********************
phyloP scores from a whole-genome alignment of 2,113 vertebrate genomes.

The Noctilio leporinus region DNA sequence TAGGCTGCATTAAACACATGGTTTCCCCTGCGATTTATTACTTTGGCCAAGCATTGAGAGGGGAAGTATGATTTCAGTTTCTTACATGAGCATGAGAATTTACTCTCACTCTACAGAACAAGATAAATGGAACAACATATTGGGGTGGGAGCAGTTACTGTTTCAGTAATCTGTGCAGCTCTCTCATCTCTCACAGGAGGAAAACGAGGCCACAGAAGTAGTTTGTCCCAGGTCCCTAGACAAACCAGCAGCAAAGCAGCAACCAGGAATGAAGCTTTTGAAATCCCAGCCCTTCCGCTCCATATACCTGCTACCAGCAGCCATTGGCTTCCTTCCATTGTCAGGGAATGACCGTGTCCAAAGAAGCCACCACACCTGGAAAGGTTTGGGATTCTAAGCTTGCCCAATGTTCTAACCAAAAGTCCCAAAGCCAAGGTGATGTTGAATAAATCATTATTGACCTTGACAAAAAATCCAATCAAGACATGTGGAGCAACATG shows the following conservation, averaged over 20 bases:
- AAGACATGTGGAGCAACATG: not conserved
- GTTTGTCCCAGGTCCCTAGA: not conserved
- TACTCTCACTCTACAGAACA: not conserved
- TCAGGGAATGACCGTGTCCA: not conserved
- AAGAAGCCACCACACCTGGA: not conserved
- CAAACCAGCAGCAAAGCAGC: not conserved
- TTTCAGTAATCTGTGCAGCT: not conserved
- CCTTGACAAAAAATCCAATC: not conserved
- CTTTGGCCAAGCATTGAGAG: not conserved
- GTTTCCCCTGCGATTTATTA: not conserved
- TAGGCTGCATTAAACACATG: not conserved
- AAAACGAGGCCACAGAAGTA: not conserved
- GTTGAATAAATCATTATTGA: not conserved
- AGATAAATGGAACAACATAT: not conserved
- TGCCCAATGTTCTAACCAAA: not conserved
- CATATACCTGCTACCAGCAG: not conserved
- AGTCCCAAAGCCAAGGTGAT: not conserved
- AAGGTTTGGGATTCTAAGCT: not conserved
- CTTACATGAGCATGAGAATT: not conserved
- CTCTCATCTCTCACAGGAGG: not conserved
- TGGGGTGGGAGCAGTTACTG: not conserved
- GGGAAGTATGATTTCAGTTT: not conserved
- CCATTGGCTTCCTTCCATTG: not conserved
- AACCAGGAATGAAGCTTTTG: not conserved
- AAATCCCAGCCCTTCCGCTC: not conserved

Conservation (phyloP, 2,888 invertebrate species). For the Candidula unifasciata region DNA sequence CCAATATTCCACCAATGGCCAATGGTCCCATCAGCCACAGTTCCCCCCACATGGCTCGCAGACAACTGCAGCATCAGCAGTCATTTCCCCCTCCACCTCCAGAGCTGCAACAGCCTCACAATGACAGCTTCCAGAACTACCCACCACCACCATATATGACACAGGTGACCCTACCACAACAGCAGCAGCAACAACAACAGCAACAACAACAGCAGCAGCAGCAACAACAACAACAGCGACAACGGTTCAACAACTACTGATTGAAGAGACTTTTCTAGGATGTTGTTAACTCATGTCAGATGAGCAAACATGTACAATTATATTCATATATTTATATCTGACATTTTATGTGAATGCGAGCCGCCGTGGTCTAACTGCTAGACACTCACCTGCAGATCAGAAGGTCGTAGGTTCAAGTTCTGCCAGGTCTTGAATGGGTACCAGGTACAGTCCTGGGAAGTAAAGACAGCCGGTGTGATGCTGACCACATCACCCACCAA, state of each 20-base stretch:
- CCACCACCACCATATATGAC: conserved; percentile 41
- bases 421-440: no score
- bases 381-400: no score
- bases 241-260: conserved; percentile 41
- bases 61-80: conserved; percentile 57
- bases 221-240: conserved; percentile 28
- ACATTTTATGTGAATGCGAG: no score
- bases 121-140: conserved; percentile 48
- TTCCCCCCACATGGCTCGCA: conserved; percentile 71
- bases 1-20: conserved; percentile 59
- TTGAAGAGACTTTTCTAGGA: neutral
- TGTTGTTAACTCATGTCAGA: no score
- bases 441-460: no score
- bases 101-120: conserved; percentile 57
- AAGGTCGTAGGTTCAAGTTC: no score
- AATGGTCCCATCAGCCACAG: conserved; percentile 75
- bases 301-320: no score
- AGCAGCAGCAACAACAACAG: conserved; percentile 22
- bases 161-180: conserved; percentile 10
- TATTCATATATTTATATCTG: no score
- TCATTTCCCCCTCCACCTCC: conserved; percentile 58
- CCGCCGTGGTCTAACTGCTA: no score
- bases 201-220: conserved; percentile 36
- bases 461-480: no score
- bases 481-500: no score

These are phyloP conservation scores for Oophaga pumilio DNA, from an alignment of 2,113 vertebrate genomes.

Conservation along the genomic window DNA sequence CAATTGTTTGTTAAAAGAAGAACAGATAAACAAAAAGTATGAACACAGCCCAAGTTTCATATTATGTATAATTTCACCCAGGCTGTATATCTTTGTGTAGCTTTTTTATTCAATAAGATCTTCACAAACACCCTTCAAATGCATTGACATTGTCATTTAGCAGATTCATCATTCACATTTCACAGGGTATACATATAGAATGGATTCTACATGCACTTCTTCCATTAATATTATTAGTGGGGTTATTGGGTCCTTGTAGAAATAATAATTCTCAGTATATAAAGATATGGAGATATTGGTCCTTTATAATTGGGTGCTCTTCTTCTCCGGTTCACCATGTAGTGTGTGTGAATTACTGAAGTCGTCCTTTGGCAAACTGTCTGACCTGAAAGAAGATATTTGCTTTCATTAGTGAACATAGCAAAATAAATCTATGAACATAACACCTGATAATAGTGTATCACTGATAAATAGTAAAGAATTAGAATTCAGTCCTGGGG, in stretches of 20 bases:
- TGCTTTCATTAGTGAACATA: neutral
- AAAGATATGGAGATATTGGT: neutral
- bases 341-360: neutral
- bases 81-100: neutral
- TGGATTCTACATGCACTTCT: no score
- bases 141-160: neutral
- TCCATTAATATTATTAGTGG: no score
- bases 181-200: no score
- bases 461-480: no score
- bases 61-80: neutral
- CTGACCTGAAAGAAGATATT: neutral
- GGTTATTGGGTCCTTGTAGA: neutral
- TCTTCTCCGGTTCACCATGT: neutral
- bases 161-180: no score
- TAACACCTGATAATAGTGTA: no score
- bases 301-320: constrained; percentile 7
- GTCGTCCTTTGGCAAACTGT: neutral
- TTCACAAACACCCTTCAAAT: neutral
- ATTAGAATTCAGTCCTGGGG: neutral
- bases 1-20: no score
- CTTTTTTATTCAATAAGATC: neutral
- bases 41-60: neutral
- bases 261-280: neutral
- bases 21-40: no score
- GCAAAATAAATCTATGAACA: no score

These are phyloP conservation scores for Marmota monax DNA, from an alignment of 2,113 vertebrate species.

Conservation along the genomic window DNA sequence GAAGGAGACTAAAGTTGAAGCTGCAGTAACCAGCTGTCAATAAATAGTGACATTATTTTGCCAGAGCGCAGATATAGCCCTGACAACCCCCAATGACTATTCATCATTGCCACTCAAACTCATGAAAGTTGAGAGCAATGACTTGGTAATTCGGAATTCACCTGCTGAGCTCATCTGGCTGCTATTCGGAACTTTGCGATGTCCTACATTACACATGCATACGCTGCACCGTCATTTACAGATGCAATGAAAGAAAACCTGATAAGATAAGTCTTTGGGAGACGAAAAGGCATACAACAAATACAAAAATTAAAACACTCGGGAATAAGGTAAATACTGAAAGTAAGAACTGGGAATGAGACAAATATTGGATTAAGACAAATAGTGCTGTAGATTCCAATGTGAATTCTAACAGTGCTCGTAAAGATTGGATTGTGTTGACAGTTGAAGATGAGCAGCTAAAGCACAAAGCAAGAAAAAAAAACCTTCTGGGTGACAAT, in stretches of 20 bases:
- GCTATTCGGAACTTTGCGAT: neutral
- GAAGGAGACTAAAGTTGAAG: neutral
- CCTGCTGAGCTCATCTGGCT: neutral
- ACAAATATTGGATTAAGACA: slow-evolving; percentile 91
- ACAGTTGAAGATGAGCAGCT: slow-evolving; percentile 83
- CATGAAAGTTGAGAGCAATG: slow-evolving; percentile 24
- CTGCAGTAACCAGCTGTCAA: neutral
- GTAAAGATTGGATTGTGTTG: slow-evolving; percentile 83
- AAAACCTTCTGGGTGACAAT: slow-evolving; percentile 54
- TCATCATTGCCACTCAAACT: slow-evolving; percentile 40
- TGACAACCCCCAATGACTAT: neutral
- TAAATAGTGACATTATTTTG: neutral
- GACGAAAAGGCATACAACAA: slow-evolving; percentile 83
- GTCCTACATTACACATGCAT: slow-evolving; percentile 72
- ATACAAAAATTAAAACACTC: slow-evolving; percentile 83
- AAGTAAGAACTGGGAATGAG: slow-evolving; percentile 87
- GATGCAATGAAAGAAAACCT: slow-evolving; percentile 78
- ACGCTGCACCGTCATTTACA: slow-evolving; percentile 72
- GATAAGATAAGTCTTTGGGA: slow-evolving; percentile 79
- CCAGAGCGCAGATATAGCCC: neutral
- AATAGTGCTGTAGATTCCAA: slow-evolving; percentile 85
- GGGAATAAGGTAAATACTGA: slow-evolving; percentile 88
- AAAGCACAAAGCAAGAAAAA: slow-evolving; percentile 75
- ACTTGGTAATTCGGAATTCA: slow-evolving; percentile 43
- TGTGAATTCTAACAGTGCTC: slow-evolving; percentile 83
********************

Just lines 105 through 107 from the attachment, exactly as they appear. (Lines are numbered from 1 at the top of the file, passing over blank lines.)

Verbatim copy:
- AAAGCACAAAGCAAGAAAAA: slow-evolving; percentile 75
- ACTTGGTAATTCGGAATTCA: slow-evolving; percentile 43
- TGTGAATTCTAACAGTGCTC: slow-evolving; percentile 83